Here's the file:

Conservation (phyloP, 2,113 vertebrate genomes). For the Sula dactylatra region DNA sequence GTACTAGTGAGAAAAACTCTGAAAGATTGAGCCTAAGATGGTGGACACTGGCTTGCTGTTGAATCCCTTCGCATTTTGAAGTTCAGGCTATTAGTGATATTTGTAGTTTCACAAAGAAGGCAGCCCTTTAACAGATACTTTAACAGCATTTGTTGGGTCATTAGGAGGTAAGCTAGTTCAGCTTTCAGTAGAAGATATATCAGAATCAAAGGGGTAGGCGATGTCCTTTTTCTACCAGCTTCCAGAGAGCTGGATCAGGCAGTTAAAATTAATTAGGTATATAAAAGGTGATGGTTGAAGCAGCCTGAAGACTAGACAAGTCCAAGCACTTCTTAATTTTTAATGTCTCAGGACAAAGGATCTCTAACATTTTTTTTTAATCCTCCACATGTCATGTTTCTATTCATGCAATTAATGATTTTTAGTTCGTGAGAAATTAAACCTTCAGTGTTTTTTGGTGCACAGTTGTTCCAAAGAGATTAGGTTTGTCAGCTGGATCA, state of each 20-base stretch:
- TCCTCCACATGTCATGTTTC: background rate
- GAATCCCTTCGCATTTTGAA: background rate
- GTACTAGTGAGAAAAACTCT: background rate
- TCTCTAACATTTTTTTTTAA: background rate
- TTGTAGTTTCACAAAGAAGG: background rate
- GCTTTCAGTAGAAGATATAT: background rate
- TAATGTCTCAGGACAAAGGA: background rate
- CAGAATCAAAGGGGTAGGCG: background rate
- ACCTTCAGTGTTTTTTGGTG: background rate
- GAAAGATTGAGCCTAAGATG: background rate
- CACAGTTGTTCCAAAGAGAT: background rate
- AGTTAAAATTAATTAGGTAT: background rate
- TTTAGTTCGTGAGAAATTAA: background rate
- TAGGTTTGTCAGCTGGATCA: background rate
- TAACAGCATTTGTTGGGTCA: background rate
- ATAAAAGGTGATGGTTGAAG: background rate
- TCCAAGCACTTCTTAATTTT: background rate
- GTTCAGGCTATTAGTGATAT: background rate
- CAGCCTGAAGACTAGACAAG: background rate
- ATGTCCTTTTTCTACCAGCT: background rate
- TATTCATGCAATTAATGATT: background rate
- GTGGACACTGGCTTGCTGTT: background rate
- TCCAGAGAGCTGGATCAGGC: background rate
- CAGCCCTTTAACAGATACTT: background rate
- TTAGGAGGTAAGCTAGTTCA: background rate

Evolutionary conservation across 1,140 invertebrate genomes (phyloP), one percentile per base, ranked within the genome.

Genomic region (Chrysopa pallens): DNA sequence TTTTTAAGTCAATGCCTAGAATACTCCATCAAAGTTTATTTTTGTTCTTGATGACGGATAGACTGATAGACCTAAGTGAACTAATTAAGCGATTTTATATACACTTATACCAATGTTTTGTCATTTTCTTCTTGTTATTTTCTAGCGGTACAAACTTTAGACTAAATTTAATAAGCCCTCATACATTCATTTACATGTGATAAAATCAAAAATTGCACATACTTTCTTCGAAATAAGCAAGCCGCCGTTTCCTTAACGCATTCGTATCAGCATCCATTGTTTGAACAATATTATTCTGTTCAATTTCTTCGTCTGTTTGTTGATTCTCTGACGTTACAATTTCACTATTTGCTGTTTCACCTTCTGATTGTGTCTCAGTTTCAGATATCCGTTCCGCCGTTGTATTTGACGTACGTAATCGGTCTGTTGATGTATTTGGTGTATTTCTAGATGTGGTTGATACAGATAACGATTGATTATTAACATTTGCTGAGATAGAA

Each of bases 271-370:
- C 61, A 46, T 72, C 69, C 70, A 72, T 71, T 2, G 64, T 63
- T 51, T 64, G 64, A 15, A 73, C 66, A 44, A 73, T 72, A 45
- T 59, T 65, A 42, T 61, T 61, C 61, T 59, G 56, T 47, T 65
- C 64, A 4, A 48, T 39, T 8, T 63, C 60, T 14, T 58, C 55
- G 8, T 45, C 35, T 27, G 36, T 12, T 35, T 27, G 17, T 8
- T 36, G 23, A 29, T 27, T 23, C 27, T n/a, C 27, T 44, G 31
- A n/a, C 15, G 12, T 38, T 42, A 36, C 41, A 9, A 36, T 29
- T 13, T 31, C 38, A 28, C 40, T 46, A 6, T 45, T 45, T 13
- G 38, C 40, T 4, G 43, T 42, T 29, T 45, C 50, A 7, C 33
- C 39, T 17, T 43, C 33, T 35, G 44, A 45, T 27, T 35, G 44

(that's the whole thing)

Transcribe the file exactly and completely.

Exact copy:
Conservation (phyloP, 2,113 vertebrate genomes). For the Sula dactylatra region DNA sequence GTACTAGTGAGAAAAACTCTGAAAGATTGAGCCTAAGATGGTGGACACTGGCTTGCTGTTGAATCCCTTCGCATTTTGAAGTTCAGGCTATTAGTGATATTTGTAGTTTCACAAAGAAGGCAGCCCTTTAACAGATACTTTAACAGCATTTGTTGGGTCATTAGGAGGTAAGCTAGTTCAGCTTTCAGTAGAAGATATATCAGAATCAAAGGGGTAGGCGATGTCCTTTTTCTACCAGCTTCCAGAGAGCTGGATCAGGCAGTTAAAATTAATTAGGTATATAAAAGGTGATGGTTGAAGCAGCCTGAAGACTAGACAAGTCCAAGCACTTCTTAATTTTTAATGTCTCAGGACAAAGGATCTCTAACATTTTTTTTTAATCCTCCACATGTCATGTTTCTATTCATGCAATTAATGATTTTTAGTTCGTGAGAAATTAAACCTTCAGTGTTTTTTGGTGCACAGTTGTTCCAAAGAGATTAGGTTTGTCAGCTGGATCA, state of each 20-base stretch:
- TCCTCCACATGTCATGTTTC: background rate
- GAATCCCTTCGCATTTTGAA: background rate
- GTACTAGTGAGAAAAACTCT: background rate
- TCTCTAACATTTTTTTTTAA: background rate
- TTGTAGTTTCACAAAGAAGG: background rate
- GCTTTCAGTAGAAGATATAT: background rate
- TAATGTCTCAGGACAAAGGA: background rate
- CAGAATCAAAGGGGTAGGCG: background rate
- ACCTTCAGTGTTTTTTGGTG: background rate
- GAAAGATTGAGCCTAAGATG: background rate
- CACAGTTGTTCCAAAGAGAT: background rate
- AGTTAAAATTAATTAGGTAT: background rate
- TTTAGTTCGTGAGAAATTAA: background rate
- TAGGTTTGTCAGCTGGATCA: background rate
- TAACAGCATTTGTTGGGTCA: background rate
- ATAAAAGGTGATGGTTGAAG: background rate
- TCCAAGCACTTCTTAATTTT: background rate
- GTTCAGGCTATTAGTGATAT: background rate
- CAGCCTGAAGACTAGACAAG: background rate
- ATGTCCTTTTTCTACCAGCT: background rate
- TATTCATGCAATTAATGATT: background rate
- GTGGACACTGGCTTGCTGTT: background rate
- TCCAGAGAGCTGGATCAGGC: background rate
- CAGCCCTTTAACAGATACTT: background rate
- TTAGGAGGTAAGCTAGTTCA: background rate

Evolutionary conservation across 1,140 invertebrate genomes (phyloP), one percentile per base, ranked within the genome.

Genomic region (Chrysopa pallens): DNA sequence TTTTTAAGTCAATGCCTAGAATACTCCATCAAAGTTTATTTTTGTTCTTGATGACGGATAGACTGATAGACCTAAGTGAACTAATTAAGCGATTTTATATACACTTATACCAATGTTTTGTCATTTTCTTCTTGTTATTTTCTAGCGGTACAAACTTTAGACTAAATTTAATAAGCCCTCATACATTCATTTACATGTGATAAAATCAAAAATTGCACATACTTTCTTCGAAATAAGCAAGCCGCCGTTTCCTTAACGCATTCGTATCAGCATCCATTGTTTGAACAATATTATTCTGTTCAATTTCTTCGTCTGTTTGTTGATTCTCTGACGTTACAATTTCACTATTTGCTGTTTCACCTTCTGATTGTGTCTCAGTTTCAGATATCCGTTCCGCCGTTGTATTTGACGTACGTAATCGGTCTGTTGATGTATTTGGTGTATTTCTAGATGTGGTTGATACAGATAACGATTGATTATTAACATTTGCTGAGATAGAA

Each of bases 271-370:
- C 61, A 46, T 72, C 69, C 70, A 72, T 71, T 2, G 64, T 63
- T 51, T 64, G 64, A 15, A 73, C 66, A 44, A 73, T 72, A 45
- T 59, T 65, A 42, T 61, T 61, C 61, T 59, G 56, T 47, T 65
- C 64, A 4, A 48, T 39, T 8, T 63, C 60, T 14, T 58, C 55
- G 8, T 45, C 35, T 27, G 36, T 12, T 35, T 27, G 17, T 8
- T 36, G 23, A 29, T 27, T 23, C 27, T n/a, C 27, T 44, G 31
- A n/a, C 15, G 12, T 38, T 42, A 36, C 41, A 9, A 36, T 29
- T 13, T 31, C 38, A 28, C 40, T 46, A 6, T 45, T 45, T 13
- G 38, C 40, T 4, G 43, T 42, T 29, T 45, C 50, A 7, C 33
- C 39, T 17, T 43, C 33, T 35, G 44, A 45, T 27, T 35, G 44